2. Not giving partial credit – I agree 100% with this point. As a teacher of two AP courses, I feel that part of my task is to help my students be ready for the format and the peculiarities of the AP test in May. Most of my students choose to take these tests and for those who are not yet seniors, they feel that their test scores can help/harm their chances to get into the college of their choice. What this means is that I incorporate multiple-choice questions into their assessments. Now, if I tell them that I value process, how can I feel good about MC questions? Well, I don’t. I have dealt with this two ways and I am not thrilled with either of them. Sometimes I simply value each MC question at such a low point total that mistakes will not have a great impact on their grades. The other way I have dealt with them is to decide what the most reasonable incorrect answer is and give partial credit for this mistake. I am not happy with either path. Any wisdom from others who deal with the (sometimes) reality of MC questions?
  3. In the comments section there are some additions like this one – Grading practices that do not allow reassessment. Again, I am wrestling with this and I have blogged about this. In my two AP classes, where I am the only instructor, I allow retakes on unit tests for anyone unhappy with their grade. I have averaged the two grades. I have read some powerful arguments against this from the SBG crowd, but I cannot find a place where I am happy simply waving off performances. I may get there one day but I am not there yet. I am not at all happy with myself or with my students about the current retake policy I have. I hope that I can construct a more meaningful one by the time our winter term starts in December.

So many thoughts rattling around my brain. Thank you to Prof Horn for agitating me with her blog post. Thank you to her commenters for furthering the conversation. Finally, thank you to anyone who reads this and helps to continue to refine my thoughts and practice.

Professional Growth in a Connected Age

I’ve been teaching for a long time now. It makes me feel old when I realize I am in my 27th year in the classroom now. I joke with my students that I have been teaching longer than any of them have been alive. When I started teaching the predominant models of professional development were the inservice days at school where the school administrators decided how we needed to grow, the weekend workshops or summer workshops that I would scramble to find funding for, or the one or two day workshops that would cause me to miss school. It’s a different world now. I know I’m preaching to the choir if you are even reading this but this world of twitter, of blogs (both writing them AND reading them), of online simulcast workshops, or improv EdCamps, the list goes on. In this day in teaching I am fully convinced that if you want feedback and you want connections to help you think about your craft and to expand your toolbox – if you really want it – there is an ocean of resources at your fingertips. Literally (since I’m typing this right now!) at your fingertips. Not all of it fits everyone. I know that I am still wrestling with the timing and pace of my twitter feed, but I think I’m getting better at it and I KNOW I’m growing as a result of it. I spent a long time reading blogs, then commenting on blogs before I felt confident enough to launch my own. I have two kids at home so I know how tight time can be, but I also know that the past two Saturdays (that I blogged about separately here and here ) where I spent a combined 16 hours out of the house were worth the time and effort. Luckily Mrs. Dardy is kind and flexible and supportive of this pursuit.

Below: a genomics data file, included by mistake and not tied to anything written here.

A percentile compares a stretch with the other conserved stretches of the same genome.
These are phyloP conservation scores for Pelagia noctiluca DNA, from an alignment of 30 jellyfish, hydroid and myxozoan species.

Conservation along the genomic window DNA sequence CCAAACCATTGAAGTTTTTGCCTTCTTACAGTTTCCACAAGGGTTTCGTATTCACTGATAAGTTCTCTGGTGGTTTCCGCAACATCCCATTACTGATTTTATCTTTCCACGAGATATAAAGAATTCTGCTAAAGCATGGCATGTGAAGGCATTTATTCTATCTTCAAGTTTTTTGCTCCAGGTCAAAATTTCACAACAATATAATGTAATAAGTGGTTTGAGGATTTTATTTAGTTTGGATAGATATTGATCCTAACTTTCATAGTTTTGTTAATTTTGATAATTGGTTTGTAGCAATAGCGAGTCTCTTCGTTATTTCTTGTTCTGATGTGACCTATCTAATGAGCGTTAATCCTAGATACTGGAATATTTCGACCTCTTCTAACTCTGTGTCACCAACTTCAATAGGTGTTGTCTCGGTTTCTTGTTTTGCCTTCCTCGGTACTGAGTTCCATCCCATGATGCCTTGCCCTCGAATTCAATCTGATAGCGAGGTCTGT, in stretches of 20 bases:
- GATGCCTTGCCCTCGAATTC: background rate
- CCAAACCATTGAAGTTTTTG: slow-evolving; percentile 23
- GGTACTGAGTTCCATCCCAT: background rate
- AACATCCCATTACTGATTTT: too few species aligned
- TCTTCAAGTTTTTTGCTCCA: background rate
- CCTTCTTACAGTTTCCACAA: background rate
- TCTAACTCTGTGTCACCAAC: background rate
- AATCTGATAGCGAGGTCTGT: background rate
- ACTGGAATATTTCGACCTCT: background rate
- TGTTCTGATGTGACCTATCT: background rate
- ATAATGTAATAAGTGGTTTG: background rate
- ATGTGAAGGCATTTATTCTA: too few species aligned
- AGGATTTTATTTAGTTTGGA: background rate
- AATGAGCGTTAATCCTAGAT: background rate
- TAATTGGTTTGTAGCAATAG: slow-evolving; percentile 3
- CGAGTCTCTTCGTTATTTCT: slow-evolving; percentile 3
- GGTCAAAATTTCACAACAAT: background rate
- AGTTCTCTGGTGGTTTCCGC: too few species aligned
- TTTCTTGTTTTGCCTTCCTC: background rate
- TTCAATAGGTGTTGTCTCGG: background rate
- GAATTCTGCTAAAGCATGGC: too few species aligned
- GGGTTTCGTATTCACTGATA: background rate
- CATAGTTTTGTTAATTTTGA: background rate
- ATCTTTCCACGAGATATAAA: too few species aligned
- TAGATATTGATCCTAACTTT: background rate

I’ve been thinking quite a bit about this, about how different my life as a teacher is in the past few years. I’ve been in regular communication with one of my former colleagues, Gayle Allen. Gayle (@GAllenTC) hired me seven years ago when my family left Florida and we landed in New jersey for a while. Gayle is a remarkable, energetic thinker and was a great boss. She and I have been engaged in a long conversation about professional growth and one of the results of this conversation is an article that got posted today over at a website called Getting Smart. I know that I am not unique in this journey, but I also know that there are still many of our colleagues who have not taken this plunge. Some because they are not interested in doing so, some because they don’t know where to start. I’m pleased to be able to give shout outs of thanks to Dan Meyer (@ddmeyer) and to Sam Shah (@samjshah) through that article and I’m pleased to be connected again (even if we are nearly 3000 miles from each other) with Gayle.

This summer will see a trip to OK to take part in TwitterMathCamp. This would not have happened if Tina Cardone (@crstn85) had not reached out to me and asked me to join in on the fun. This summer will see me finish an in-house Geometry text for our students. This project would never have happened without the encouragement and advice of Jennifer Silverman (@jensilvermath). This summer will see me work on plans to help a brand new teacher in our high school take the leap from teaching Algebra I in the middle school to teaching Honors Precalculus for the first time. All of these experiences will help me grow as a professional. 27 years at it now and I feel like I still have an awful lot to learn. I hope to be smarter this time next week about this craft than I am right now.